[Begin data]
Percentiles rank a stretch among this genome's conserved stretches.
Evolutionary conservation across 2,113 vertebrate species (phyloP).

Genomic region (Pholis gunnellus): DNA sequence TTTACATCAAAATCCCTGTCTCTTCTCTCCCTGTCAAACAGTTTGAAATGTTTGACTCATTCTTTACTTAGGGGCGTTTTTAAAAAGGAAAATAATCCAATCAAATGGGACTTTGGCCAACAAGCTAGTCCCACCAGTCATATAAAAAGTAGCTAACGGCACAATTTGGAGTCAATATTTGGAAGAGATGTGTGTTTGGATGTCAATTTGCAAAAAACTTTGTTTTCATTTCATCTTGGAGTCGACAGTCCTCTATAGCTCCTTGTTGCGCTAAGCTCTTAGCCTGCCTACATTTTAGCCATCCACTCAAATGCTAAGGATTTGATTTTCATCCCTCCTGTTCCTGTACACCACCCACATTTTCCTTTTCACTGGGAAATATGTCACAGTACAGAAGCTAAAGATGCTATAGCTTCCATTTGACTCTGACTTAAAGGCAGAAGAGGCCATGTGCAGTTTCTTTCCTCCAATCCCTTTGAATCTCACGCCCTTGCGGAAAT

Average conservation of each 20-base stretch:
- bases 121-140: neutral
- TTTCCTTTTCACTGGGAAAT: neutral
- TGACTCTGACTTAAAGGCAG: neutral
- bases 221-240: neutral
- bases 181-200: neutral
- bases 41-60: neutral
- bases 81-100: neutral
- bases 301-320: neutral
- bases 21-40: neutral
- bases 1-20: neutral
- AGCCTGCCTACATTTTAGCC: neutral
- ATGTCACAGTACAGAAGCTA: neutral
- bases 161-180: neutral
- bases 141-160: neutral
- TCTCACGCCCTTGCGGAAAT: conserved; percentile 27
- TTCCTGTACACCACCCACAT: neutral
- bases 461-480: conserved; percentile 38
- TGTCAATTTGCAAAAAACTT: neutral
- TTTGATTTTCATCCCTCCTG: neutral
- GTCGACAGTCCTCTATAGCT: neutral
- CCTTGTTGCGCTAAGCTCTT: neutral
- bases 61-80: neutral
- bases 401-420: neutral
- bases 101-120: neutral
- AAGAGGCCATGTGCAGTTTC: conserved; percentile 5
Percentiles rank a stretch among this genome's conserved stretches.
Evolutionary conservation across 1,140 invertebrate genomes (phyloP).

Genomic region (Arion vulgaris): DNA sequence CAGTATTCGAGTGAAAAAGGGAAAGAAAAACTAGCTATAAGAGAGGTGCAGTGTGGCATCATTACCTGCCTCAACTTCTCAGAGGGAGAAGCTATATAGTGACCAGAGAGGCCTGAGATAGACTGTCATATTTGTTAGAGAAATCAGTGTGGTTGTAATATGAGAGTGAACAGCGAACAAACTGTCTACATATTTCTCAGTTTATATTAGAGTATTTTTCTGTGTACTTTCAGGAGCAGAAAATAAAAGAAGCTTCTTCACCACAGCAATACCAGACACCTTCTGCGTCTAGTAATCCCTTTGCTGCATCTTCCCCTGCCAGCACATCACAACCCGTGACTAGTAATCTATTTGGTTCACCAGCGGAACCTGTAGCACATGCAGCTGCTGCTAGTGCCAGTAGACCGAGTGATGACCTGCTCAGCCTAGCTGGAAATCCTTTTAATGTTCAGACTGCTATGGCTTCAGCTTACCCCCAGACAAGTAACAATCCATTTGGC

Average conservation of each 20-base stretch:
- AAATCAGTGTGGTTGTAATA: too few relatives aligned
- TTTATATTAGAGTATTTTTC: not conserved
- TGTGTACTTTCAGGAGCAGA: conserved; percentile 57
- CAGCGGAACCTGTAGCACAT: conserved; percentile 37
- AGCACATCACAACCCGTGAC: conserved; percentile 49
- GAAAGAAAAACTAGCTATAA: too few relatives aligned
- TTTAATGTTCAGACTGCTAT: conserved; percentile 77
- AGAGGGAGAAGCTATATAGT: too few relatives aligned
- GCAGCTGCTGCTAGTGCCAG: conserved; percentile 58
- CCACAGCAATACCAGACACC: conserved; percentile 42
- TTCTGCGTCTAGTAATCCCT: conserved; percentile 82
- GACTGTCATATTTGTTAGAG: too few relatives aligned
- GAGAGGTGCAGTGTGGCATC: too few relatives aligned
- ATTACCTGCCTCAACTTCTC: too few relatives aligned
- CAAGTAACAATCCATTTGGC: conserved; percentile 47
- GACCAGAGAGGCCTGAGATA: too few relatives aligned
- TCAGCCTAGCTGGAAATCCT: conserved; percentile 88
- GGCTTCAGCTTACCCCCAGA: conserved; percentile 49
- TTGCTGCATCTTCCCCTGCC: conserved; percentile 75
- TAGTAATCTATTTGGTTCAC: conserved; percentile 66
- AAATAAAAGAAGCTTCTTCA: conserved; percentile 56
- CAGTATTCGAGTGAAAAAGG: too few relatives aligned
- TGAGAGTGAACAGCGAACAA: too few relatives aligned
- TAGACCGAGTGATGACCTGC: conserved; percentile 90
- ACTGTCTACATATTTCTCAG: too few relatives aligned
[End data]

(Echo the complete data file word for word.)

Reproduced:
Percentiles rank a stretch among this genome's conserved stretches.
Evolutionary conservation across 2,113 vertebrate species (phyloP).

Genomic region (Pholis gunnellus): DNA sequence TTTACATCAAAATCCCTGTCTCTTCTCTCCCTGTCAAACAGTTTGAAATGTTTGACTCATTCTTTACTTAGGGGCGTTTTTAAAAAGGAAAATAATCCAATCAAATGGGACTTTGGCCAACAAGCTAGTCCCACCAGTCATATAAAAAGTAGCTAACGGCACAATTTGGAGTCAATATTTGGAAGAGATGTGTGTTTGGATGTCAATTTGCAAAAAACTTTGTTTTCATTTCATCTTGGAGTCGACAGTCCTCTATAGCTCCTTGTTGCGCTAAGCTCTTAGCCTGCCTACATTTTAGCCATCCACTCAAATGCTAAGGATTTGATTTTCATCCCTCCTGTTCCTGTACACCACCCACATTTTCCTTTTCACTGGGAAATATGTCACAGTACAGAAGCTAAAGATGCTATAGCTTCCATTTGACTCTGACTTAAAGGCAGAAGAGGCCATGTGCAGTTTCTTTCCTCCAATCCCTTTGAATCTCACGCCCTTGCGGAAAT

Average conservation of each 20-base stretch:
- bases 121-140: neutral
- TTTCCTTTTCACTGGGAAAT: neutral
- TGACTCTGACTTAAAGGCAG: neutral
- bases 221-240: neutral
- bases 181-200: neutral
- bases 41-60: neutral
- bases 81-100: neutral
- bases 301-320: neutral
- bases 21-40: neutral
- bases 1-20: neutral
- AGCCTGCCTACATTTTAGCC: neutral
- ATGTCACAGTACAGAAGCTA: neutral
- bases 161-180: neutral
- bases 141-160: neutral
- TCTCACGCCCTTGCGGAAAT: conserved; percentile 27
- TTCCTGTACACCACCCACAT: neutral
- bases 461-480: conserved; percentile 38
- TGTCAATTTGCAAAAAACTT: neutral
- TTTGATTTTCATCCCTCCTG: neutral
- GTCGACAGTCCTCTATAGCT: neutral
- CCTTGTTGCGCTAAGCTCTT: neutral
- bases 61-80: neutral
- bases 401-420: neutral
- bases 101-120: neutral
- AAGAGGCCATGTGCAGTTTC: conserved; percentile 5
Percentiles rank a stretch among this genome's conserved stretches.
Evolutionary conservation across 1,140 invertebrate genomes (phyloP).

Genomic region (Arion vulgaris): DNA sequence CAGTATTCGAGTGAAAAAGGGAAAGAAAAACTAGCTATAAGAGAGGTGCAGTGTGGCATCATTACCTGCCTCAACTTCTCAGAGGGAGAAGCTATATAGTGACCAGAGAGGCCTGAGATAGACTGTCATATTTGTTAGAGAAATCAGTGTGGTTGTAATATGAGAGTGAACAGCGAACAAACTGTCTACATATTTCTCAGTTTATATTAGAGTATTTTTCTGTGTACTTTCAGGAGCAGAAAATAAAAGAAGCTTCTTCACCACAGCAATACCAGACACCTTCTGCGTCTAGTAATCCCTTTGCTGCATCTTCCCCTGCCAGCACATCACAACCCGTGACTAGTAATCTATTTGGTTCACCAGCGGAACCTGTAGCACATGCAGCTGCTGCTAGTGCCAGTAGACCGAGTGATGACCTGCTCAGCCTAGCTGGAAATCCTTTTAATGTTCAGACTGCTATGGCTTCAGCTTACCCCCAGACAAGTAACAATCCATTTGGC

Average conservation of each 20-base stretch:
- AAATCAGTGTGGTTGTAATA: too few relatives aligned
- TTTATATTAGAGTATTTTTC: not conserved
- TGTGTACTTTCAGGAGCAGA: conserved; percentile 57
- CAGCGGAACCTGTAGCACAT: conserved; percentile 37
- AGCACATCACAACCCGTGAC: conserved; percentile 49
- GAAAGAAAAACTAGCTATAA: too few relatives aligned
- TTTAATGTTCAGACTGCTAT: conserved; percentile 77
- AGAGGGAGAAGCTATATAGT: too few relatives aligned
- GCAGCTGCTGCTAGTGCCAG: conserved; percentile 58
- CCACAGCAATACCAGACACC: conserved; percentile 42
- TTCTGCGTCTAGTAATCCCT: conserved; percentile 82
- GACTGTCATATTTGTTAGAG: too few relatives aligned
- GAGAGGTGCAGTGTGGCATC: too few relatives aligned
- ATTACCTGCCTCAACTTCTC: too few relatives aligned
- CAAGTAACAATCCATTTGGC: conserved; percentile 47
- GACCAGAGAGGCCTGAGATA: too few relatives aligned
- TCAGCCTAGCTGGAAATCCT: conserved; percentile 88
- GGCTTCAGCTTACCCCCAGA: conserved; percentile 49
- TTGCTGCATCTTCCCCTGCC: conserved; percentile 75
- TAGTAATCTATTTGGTTCAC: conserved; percentile 66
- AAATAAAAGAAGCTTCTTCA: conserved; percentile 56
- CAGTATTCGAGTGAAAAAGG: too few relatives aligned
- TGAGAGTGAACAGCGAACAA: too few relatives aligned
- TAGACCGAGTGATGACCTGC: conserved; percentile 90
- ACTGTCTACATATTTCTCAG: too few relatives aligned